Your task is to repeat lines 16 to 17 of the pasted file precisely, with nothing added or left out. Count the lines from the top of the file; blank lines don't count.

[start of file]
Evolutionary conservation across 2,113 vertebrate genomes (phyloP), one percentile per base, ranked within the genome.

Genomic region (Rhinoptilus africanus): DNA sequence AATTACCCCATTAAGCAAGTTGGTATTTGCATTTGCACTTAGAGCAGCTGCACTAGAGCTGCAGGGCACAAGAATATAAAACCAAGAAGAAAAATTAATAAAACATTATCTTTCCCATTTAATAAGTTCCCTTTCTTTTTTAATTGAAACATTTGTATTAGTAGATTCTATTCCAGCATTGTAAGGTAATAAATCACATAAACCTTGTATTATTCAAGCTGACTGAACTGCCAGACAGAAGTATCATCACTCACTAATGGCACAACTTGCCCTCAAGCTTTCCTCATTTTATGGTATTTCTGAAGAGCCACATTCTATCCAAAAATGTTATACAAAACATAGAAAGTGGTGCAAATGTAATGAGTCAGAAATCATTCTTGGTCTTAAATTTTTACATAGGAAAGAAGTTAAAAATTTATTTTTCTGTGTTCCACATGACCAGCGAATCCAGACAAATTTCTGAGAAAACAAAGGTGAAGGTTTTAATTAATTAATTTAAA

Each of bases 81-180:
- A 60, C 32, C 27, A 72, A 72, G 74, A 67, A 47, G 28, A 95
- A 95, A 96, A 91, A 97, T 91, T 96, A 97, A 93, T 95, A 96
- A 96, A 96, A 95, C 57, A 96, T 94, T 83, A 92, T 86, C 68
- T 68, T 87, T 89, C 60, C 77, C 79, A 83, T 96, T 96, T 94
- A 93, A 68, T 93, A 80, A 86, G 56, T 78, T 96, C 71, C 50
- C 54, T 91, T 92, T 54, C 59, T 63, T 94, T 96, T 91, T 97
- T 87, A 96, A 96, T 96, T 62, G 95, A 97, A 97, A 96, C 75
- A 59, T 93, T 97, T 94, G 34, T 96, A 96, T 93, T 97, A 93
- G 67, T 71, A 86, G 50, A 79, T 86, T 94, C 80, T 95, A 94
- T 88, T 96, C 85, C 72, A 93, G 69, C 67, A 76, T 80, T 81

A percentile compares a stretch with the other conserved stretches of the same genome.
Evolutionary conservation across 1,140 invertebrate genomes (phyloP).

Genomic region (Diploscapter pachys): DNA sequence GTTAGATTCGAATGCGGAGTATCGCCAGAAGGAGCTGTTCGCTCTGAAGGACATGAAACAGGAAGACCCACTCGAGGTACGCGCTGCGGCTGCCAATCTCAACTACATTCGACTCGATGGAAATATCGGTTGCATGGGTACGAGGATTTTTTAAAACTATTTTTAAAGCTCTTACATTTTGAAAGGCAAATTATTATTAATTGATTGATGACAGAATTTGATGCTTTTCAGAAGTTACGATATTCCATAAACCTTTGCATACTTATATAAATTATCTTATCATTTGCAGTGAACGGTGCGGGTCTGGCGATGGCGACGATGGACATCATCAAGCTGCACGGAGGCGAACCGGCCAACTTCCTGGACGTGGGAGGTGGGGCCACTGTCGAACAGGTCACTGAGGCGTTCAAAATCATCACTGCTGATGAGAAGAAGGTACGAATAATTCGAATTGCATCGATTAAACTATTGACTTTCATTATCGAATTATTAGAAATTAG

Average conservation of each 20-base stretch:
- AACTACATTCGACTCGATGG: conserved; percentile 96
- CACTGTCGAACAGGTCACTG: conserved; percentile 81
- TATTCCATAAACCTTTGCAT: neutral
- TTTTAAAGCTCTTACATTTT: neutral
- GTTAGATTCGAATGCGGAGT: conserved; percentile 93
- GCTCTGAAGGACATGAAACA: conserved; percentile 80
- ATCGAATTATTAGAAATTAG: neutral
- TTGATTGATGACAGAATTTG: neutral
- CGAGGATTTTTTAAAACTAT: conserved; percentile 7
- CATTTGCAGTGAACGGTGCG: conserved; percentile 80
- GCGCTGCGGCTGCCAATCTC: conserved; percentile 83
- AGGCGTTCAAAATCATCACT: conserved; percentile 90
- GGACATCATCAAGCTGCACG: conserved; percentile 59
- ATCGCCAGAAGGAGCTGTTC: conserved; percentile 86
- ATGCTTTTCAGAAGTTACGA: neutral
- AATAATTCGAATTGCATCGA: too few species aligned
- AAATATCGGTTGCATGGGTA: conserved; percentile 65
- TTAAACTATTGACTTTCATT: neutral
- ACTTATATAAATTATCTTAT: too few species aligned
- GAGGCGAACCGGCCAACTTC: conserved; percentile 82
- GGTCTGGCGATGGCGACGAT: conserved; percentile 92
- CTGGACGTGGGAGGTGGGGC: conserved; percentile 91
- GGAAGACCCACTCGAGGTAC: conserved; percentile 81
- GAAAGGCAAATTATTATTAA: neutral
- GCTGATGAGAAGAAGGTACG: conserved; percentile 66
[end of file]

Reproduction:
Genomic region (Diploscapter pachys): DNA sequence GTTAGATTCGAATGCGGAGTATCGCCAGAAGGAGCTGTTCGCTCTGAAGGACATGAAACAGGAAGACCCACTCGAGGTACGCGCTGCGGCTGCCAATCTCAACTACATTCGACTCGATGGAAATATCGGTTGCATGGGTACGAGGATTTTTTAAAACTATTTTTAAAGCTCTTACATTTTGAAAGGCAAATTATTATTAATTGATTGATGACAGAATTTGATGCTTTTCAGAAGTTACGATATTCCATAAACCTTTGCATACTTATATAAATTATCTTATCATTTGCAGTGAACGGTGCGGGTCTGGCGATGGCGACGATGGACATCATCAAGCTGCACGGAGGCGAACCGGCCAACTTCCTGGACGTGGGAGGTGGGGCCACTGTCGAACAGGTCACTGAGGCGTTCAAAATCATCACTGCTGATGAGAAGAAGGTACGAATAATTCGAATTGCATCGATTAAACTATTGACTTTCATTATCGAATTATTAGAAATTAG

Average conservation of each 20-base stretch: